Some companies are obviously great investments -- in hindsight. Yet for every stock out there screaming "buy me," others simply give us a nudge and a nod. How can we tell tomorrow's obviously great investments from the thousands of pretenders?

The stars' walk of fame
On Motley Fool CAPS, these opportunities can be found among our four-star stocks. In CAPS' proprietary ratings system, they rank higher than most of the other 5,400 starred companies, but they're just shy of superstardom. While all the attention might be focused on their five-star peers, we can sift through CAPS to find four-star firms approaching greatness. Here are a handful of four-star firms approaching greatness:

  • Alcoa (NYSE: AA)
  • Celgene (Nasdaq: CELG)
  • Cliffs Natural Resources (NYSE: CLF)
  • Halliburton (NYSE: HAL)
  • iShares Silver Trust (NYSE: SLV)

Some of these names might surprise you. For example, oil fields expert Halliburton has been an industry leader for 80 years. Almost great? Even familiar names can still offer some of the best opportunities. Perhaps we've just forgotten the potential they still hold.

That would be similar to how silver gets lost in the bright glare of gold. SPDR Gold Trust (NYSE: GLD) may have grabbed headlines and returned more than 60% over the past two years, at a time when the market itself has fallen by around 10%. Yet iShares Silver Trust did even better, soaring over 80% over the same time frame.  However, the 170,000-plus CAPS members chose these companies as less obvious sources for tomorrow's great buys. Let's see why they might merit your attention.

In the sight of greatness?
We know earnings season is upon us when Alcoa reports its quarterly results. The first Dow Jones industrial stock to tell us how it did and what it sees for the future is seen as something of a bellwether company, not only because of its off-to-the-races start for earnings, but also because aluminum is a key metal for industry. If business isn't buying what Alcoa is selling, then the rest of the earnings season is likely to be dour, too.

Yet Alcoa's last earnings report would suggest that even if "recovery summer" was "recovery bummer," we might not be so far from the turnaround we've been hoping for. Despite lower pricing for the metal, the top aluminum producer saw revenue surge 22%, generating profits that were 8% higher than Wall Street's forecast. That's a 180-degree turn from last year's losses.

With more than 3,000 CAPS members rating Alcoa, perhaps it's not so surprising that 93% say it will outperform the broad market averages going forward.

On the shoulders of giants
With sales of Revlimid accounting for more than two-thirds of Celgene's second-quarter revenue, a generic rival for its treatment would seriously threaten its future performance. So when the biotech announced that someone had filed an application to bring a Revlimid generic to market, investors' shock was palpable.

Sales of the MS drug jumped 46% in the second quarter, helping Celgene grow overall revenue by 38%, and generating a 55% jump in profits. With its pending acquisition of Abraxis BioScience wending its way toward completion (along with its purchase of Gloucester Pharmaceuticals), Celgene will have a potent portfolio of cancer-fighting therapies. Celgene also offers its own oncology treatment, Thalomid, along with Vidaza, which is licensed from Pfizer (NYSE: PFE) and saw its own impressive 43% increase in sales. With such a strong lineup, any weakness investors find in its stock just might be an opportune time to step in.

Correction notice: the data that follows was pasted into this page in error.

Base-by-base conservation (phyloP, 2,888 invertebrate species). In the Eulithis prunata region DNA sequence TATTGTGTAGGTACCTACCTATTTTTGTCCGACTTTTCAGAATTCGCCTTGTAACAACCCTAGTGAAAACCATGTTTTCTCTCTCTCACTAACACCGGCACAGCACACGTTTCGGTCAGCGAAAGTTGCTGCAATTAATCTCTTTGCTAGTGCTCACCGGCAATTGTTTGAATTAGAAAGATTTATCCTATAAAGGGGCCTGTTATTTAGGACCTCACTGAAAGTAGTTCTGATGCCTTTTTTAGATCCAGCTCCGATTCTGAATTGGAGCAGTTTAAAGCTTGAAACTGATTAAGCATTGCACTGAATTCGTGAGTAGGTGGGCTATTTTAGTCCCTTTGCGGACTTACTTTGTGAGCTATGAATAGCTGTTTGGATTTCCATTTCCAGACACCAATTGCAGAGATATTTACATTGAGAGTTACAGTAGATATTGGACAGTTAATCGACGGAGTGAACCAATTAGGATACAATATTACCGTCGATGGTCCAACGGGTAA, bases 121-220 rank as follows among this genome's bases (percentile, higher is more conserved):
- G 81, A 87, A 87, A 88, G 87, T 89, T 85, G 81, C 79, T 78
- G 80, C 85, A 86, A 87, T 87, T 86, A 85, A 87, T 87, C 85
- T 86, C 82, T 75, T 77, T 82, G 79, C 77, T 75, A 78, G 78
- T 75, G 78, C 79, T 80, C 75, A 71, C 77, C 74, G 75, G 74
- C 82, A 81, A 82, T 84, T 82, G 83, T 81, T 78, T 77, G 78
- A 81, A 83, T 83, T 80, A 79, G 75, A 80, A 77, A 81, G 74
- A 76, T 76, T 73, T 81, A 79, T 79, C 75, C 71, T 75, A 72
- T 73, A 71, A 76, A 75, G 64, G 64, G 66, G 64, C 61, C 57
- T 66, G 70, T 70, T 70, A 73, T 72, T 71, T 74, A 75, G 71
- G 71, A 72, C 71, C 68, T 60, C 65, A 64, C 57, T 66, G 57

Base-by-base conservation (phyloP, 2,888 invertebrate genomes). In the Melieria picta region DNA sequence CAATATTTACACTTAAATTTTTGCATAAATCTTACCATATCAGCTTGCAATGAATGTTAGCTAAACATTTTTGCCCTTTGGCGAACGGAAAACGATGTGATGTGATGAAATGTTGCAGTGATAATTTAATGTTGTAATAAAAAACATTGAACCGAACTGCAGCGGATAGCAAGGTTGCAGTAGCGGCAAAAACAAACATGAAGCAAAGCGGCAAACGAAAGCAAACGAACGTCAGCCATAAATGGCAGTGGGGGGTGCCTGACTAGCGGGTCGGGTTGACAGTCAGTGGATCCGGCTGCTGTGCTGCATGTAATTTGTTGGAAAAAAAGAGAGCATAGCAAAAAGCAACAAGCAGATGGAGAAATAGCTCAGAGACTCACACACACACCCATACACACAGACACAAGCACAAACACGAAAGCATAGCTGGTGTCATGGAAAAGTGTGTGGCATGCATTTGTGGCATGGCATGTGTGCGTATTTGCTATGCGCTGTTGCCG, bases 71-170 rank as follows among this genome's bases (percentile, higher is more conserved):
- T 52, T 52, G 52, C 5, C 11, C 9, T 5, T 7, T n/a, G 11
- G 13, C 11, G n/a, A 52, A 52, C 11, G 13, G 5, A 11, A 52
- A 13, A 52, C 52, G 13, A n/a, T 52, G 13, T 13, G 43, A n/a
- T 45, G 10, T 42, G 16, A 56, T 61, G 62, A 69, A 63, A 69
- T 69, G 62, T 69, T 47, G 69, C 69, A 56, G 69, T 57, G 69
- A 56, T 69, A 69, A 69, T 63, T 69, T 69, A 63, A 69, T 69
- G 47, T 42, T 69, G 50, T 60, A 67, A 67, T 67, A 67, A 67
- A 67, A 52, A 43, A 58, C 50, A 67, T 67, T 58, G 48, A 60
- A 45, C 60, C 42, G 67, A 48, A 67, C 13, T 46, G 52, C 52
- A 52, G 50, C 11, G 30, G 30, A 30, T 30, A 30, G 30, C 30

Celgene's growth potential through acquisitions attracted CAPS member TheStreetOutside, who believes its stock is a value:

Big cap biotech company with very promising future, what I expect to be very succesful acquisitions, and yet nearing a 52 week low. Value play and a possible acquisition target as always.

A big opportunity
While an economic rebound is by no means assured, the engine driving the economy forward will need steel. That means demand for iron ore will rise, playing right into the hands of Cliffs Natural Resources, North America's largest ore producer. If ore prices start marching higher, as analysts suggest, expect Cliffs to rise as well. Highly rated All-Star CAPS member Beorn10 certainly does:

Domestic steel production is still needed to help rebuild our industrial manufacturing base. CLF should benefit from this need.

Cliffs recently bought INR Energy, expanding its production of coking coal -- another key steelmaking ingredient -- to 11 million tons by 2012. With analysts estimating that coking coal prices will also rise this year, it's hard not to see Cliffs sitting pretty.

A great opportunity for you
Investor sentiment suggests these four-star investments still seem to be on their way to five-star greatness. Still, it pays to start your own research on these stocks on Motley Fool CAPS. Read a company's financial reports, scrutinize key data and charts, and examine the comments your fellow investors have made all from a stock's CAPS page.

Sign up today for the completely free service and let's us hear what you have to say about the great and almost great companies that interest you.

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Fool contributor Rich Duprey does not have a financial position in any of the stocks mentioned in this article. You can see his holdings here. The Motley Fool has a gold-plated disclosure policy.